This is great news for Oklahoma and the athletes who will train there. Both of the newly designated venues are tied back to U.S. Olympic Festival '89 (for which Bennett was executive director 20 years ago), the between-the-Olympiads U.S. Olympic event that landed in OKC for 10 great days -- lots of memories volunteering with USOF-89, which kick-started my Olympic interests.

At the USOC ceremony by the Oklahoma River, Olympic gold medalist Bart Conner, who is based in Oklahoma, said, “We [OKC] hosted the United States Olympic Festival in 1989 and we have never hesitated to support United States Olympic and Paralympic athletes and the values they stand for – excellence, discipline, the spirit of fair play. I am so proud of what we have achieved through MAPs to transform our community and put us in a position to receive Olympic Training Site designations. The future is bright and today’s announcement is only the beginning of great things to come.”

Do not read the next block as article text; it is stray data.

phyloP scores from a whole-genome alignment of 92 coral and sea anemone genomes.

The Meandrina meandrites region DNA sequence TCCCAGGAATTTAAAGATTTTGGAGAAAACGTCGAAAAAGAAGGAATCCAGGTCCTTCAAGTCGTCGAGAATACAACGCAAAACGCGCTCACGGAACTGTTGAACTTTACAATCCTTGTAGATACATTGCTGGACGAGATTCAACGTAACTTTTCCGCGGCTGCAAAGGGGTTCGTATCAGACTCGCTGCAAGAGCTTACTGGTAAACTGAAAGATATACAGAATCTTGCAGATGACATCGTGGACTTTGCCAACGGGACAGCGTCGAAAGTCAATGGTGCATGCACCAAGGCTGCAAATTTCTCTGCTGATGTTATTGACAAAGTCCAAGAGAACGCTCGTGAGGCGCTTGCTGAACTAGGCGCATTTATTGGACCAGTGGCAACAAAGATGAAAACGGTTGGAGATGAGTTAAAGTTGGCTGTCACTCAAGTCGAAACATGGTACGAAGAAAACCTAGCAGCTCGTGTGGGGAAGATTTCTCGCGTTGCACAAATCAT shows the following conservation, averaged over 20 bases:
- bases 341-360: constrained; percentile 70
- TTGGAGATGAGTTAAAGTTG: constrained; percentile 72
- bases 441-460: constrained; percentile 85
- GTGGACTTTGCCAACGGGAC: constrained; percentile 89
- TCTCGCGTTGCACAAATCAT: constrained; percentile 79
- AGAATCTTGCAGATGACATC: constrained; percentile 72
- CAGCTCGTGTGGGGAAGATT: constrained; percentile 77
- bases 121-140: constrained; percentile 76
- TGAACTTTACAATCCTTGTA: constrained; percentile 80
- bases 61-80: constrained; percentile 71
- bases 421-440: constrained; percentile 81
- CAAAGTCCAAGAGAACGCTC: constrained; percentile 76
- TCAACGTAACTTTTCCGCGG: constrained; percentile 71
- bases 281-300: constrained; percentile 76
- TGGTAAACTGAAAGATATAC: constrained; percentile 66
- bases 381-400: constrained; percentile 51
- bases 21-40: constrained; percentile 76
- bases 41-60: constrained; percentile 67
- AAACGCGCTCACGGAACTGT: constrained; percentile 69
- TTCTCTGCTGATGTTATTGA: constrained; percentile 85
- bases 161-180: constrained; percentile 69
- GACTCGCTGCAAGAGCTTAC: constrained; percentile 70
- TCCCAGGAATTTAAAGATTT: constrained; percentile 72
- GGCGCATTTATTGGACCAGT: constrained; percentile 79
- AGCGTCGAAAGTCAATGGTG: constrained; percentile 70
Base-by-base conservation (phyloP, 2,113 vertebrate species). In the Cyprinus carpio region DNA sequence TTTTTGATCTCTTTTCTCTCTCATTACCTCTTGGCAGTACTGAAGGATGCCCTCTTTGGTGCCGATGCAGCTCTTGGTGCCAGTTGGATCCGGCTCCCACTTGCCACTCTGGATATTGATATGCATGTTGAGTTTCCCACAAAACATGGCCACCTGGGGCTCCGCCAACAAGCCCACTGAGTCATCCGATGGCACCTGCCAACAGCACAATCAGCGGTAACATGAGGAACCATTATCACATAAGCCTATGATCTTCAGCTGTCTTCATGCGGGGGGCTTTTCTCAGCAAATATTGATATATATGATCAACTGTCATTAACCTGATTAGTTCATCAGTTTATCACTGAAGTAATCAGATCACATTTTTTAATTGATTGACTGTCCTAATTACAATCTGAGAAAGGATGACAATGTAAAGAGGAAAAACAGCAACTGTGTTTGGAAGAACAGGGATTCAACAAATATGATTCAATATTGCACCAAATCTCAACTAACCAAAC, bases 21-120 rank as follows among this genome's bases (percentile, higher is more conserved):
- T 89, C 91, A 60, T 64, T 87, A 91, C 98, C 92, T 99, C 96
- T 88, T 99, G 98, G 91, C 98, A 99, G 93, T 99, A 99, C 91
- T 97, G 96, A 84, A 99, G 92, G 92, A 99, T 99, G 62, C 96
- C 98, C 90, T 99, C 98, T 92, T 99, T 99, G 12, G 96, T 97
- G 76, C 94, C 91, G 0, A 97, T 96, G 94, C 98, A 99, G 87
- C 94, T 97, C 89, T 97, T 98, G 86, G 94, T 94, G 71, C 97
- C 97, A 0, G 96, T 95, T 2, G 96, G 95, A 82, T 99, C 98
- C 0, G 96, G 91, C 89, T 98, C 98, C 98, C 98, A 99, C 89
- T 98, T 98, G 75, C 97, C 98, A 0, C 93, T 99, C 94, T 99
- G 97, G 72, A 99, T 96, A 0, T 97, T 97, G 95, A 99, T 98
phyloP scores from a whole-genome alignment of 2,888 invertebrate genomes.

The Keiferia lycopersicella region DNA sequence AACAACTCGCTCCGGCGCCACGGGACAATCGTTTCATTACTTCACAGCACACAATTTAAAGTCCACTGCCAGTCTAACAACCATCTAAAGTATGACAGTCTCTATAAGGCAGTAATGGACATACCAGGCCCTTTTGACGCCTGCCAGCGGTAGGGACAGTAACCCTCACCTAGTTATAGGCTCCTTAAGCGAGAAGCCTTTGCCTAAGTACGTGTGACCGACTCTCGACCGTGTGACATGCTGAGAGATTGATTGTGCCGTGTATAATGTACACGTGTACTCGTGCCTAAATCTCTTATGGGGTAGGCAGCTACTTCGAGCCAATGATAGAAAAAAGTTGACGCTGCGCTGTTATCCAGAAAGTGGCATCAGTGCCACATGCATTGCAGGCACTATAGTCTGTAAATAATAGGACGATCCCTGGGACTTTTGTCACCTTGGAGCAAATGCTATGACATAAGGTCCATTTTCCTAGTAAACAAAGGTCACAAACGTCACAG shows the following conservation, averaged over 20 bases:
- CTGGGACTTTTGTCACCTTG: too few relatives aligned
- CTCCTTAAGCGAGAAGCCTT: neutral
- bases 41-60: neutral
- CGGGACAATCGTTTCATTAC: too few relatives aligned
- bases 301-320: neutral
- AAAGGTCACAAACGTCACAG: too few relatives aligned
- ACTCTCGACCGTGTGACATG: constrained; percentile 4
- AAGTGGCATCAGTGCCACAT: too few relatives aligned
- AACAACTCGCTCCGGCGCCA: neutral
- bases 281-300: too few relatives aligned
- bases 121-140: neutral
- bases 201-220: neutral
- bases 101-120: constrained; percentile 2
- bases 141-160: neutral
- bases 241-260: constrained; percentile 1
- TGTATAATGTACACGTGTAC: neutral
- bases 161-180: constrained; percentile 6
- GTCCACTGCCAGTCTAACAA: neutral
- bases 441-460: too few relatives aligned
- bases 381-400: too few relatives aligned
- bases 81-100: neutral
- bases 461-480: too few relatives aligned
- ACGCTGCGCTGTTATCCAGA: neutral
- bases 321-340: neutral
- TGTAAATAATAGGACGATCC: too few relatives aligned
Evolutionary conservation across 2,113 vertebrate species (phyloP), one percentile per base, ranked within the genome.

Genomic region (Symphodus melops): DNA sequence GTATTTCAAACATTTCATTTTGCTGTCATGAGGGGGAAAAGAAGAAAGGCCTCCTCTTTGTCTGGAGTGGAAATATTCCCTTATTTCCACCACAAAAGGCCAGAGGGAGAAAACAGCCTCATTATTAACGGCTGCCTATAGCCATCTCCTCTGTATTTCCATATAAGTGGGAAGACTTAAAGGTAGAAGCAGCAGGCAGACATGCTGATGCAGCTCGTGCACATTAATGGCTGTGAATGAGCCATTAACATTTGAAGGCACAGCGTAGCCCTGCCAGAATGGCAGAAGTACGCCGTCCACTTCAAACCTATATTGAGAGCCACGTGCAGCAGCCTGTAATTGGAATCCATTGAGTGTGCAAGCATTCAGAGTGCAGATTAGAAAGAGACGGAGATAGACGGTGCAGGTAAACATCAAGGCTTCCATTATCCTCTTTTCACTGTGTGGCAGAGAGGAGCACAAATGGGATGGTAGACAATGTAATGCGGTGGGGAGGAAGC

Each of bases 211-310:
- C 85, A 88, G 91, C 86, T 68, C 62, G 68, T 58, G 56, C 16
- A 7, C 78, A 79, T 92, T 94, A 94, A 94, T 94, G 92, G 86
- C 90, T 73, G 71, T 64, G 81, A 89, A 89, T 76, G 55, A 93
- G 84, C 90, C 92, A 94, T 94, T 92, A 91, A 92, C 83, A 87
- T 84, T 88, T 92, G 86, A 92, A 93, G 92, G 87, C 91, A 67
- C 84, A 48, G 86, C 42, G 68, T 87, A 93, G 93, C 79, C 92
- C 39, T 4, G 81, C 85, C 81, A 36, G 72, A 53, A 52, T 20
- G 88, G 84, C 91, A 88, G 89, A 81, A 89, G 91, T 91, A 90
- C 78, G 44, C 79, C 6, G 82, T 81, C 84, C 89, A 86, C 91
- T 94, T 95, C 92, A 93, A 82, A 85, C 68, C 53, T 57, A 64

Bravo, OKC!

Photo provided by the University of Central Oklahoma press office. Photo includes, from left, U.S. Olympic Committee acting CEO Stephanie Streeter, Oklahoma City Mayor Mick Cornett and UCO Executive Vice President and Vice President for Administration Steve Kreidler.